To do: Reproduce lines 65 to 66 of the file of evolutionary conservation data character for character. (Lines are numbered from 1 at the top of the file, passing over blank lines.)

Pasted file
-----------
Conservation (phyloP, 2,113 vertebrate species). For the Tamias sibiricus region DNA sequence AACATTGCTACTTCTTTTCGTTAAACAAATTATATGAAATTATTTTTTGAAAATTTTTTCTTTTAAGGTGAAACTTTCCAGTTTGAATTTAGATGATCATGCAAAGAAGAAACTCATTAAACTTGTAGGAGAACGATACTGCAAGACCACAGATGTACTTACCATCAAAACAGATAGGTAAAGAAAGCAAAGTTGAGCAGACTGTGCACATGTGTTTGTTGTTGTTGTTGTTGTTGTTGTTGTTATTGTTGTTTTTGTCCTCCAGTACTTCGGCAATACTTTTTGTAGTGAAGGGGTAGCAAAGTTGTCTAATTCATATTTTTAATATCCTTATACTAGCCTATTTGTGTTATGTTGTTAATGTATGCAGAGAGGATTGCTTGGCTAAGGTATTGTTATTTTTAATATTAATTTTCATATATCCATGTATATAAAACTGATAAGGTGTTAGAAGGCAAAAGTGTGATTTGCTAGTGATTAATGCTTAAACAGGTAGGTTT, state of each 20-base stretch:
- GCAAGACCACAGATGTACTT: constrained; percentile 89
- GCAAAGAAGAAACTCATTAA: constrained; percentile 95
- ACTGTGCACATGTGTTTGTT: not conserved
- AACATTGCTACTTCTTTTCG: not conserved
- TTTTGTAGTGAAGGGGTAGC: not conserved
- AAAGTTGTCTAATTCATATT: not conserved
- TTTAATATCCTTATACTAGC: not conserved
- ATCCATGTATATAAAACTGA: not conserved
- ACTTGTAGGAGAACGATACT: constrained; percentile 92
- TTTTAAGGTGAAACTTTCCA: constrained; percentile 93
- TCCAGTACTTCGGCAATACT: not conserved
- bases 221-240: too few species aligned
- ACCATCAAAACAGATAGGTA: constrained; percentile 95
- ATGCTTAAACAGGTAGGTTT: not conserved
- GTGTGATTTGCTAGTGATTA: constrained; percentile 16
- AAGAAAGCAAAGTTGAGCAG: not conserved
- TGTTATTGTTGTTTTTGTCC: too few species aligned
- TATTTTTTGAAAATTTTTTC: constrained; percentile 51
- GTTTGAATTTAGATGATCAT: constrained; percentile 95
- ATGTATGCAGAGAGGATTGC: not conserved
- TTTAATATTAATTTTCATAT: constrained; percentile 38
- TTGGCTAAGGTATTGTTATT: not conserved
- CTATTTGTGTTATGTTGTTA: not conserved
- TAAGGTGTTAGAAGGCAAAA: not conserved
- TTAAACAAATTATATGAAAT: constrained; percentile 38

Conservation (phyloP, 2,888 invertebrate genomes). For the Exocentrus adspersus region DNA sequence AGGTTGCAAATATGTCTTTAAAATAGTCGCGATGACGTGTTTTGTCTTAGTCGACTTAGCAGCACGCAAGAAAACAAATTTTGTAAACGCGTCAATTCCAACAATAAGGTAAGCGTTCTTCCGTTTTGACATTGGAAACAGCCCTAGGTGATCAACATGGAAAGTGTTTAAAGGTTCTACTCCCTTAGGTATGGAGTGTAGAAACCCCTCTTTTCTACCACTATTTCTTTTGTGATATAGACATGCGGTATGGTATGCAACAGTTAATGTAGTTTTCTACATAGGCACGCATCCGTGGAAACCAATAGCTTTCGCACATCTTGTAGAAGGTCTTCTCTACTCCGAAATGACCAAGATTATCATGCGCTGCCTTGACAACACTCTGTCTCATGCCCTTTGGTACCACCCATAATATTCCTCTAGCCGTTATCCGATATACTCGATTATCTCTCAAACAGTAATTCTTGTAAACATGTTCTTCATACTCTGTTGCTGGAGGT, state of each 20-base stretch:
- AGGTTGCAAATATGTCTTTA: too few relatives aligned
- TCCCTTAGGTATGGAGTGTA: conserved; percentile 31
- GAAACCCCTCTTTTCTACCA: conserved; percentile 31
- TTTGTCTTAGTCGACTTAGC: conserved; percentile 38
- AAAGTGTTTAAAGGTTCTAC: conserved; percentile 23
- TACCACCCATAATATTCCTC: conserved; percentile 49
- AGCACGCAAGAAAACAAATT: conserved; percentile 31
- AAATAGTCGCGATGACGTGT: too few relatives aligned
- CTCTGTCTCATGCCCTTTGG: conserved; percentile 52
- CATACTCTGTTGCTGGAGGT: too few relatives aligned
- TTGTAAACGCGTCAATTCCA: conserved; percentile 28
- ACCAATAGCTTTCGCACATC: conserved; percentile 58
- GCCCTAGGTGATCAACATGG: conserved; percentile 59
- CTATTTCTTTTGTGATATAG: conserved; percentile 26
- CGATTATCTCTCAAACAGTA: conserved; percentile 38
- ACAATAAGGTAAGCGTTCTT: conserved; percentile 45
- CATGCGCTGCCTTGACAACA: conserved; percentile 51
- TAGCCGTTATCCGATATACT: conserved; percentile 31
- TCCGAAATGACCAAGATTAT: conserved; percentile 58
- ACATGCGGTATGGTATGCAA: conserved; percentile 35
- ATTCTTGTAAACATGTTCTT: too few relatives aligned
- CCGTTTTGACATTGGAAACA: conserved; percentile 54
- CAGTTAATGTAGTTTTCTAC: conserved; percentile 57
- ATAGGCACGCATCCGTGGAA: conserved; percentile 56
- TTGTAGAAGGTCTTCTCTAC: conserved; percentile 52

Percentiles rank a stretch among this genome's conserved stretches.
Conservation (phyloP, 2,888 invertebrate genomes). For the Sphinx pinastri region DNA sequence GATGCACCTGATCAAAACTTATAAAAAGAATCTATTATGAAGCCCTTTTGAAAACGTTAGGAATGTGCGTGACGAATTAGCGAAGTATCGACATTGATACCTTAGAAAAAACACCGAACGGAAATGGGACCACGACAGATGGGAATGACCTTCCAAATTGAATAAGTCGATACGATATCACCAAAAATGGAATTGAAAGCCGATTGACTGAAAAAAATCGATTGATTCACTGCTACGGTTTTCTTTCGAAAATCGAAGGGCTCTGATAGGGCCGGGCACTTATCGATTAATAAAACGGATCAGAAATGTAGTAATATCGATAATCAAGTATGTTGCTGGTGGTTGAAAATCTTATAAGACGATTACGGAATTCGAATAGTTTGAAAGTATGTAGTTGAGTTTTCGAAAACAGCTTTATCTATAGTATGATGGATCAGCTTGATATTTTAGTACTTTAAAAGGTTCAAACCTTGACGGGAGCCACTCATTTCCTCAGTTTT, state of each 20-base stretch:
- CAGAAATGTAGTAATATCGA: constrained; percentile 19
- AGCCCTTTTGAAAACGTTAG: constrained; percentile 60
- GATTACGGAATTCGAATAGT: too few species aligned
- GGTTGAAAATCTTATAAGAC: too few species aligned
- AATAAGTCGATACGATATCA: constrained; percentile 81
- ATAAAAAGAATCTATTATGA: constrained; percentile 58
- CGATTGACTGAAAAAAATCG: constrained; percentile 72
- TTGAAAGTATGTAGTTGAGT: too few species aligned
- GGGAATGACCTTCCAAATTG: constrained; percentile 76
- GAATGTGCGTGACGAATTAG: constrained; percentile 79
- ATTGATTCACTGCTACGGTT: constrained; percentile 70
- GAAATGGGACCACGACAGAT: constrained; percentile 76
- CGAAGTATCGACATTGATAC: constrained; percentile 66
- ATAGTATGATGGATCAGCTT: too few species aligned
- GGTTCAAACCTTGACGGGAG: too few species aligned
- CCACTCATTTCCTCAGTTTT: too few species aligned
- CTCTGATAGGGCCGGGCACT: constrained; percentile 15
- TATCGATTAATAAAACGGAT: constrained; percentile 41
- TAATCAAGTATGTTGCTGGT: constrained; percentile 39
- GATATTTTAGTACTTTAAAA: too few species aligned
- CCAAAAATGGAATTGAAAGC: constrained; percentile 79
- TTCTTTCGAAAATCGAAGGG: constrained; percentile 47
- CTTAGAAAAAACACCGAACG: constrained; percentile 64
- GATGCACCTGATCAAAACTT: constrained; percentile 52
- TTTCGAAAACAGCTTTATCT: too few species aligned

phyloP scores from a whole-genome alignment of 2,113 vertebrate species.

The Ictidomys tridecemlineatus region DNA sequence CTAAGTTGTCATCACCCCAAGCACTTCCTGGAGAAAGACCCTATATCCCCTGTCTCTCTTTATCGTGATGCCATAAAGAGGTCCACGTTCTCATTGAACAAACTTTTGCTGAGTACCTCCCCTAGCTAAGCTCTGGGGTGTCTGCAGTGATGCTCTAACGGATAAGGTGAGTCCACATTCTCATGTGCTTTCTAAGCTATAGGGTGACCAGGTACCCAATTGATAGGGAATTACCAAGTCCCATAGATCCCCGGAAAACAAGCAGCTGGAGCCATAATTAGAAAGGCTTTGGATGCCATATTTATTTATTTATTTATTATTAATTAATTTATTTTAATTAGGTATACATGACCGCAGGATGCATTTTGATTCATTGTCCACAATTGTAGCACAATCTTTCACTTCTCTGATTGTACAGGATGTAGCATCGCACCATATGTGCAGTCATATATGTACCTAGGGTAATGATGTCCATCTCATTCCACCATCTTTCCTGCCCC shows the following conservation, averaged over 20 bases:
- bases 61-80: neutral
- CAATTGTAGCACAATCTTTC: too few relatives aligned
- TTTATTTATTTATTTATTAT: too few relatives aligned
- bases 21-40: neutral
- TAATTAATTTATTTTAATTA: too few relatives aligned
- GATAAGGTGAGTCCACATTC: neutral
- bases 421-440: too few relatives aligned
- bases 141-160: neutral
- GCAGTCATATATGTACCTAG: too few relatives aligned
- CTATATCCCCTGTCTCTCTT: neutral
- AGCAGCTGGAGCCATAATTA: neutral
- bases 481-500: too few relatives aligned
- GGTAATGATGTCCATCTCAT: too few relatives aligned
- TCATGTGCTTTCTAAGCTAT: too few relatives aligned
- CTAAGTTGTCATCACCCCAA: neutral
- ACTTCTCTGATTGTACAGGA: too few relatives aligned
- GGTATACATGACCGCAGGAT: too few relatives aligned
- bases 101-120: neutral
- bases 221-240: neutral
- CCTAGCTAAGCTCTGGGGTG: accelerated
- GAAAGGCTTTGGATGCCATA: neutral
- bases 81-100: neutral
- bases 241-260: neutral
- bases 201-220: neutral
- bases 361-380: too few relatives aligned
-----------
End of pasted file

- ATTGATTCACTGCTACGGTT: constrained; percentile 70
- GAAATGGGACCACGACAGAT: constrained; percentile 76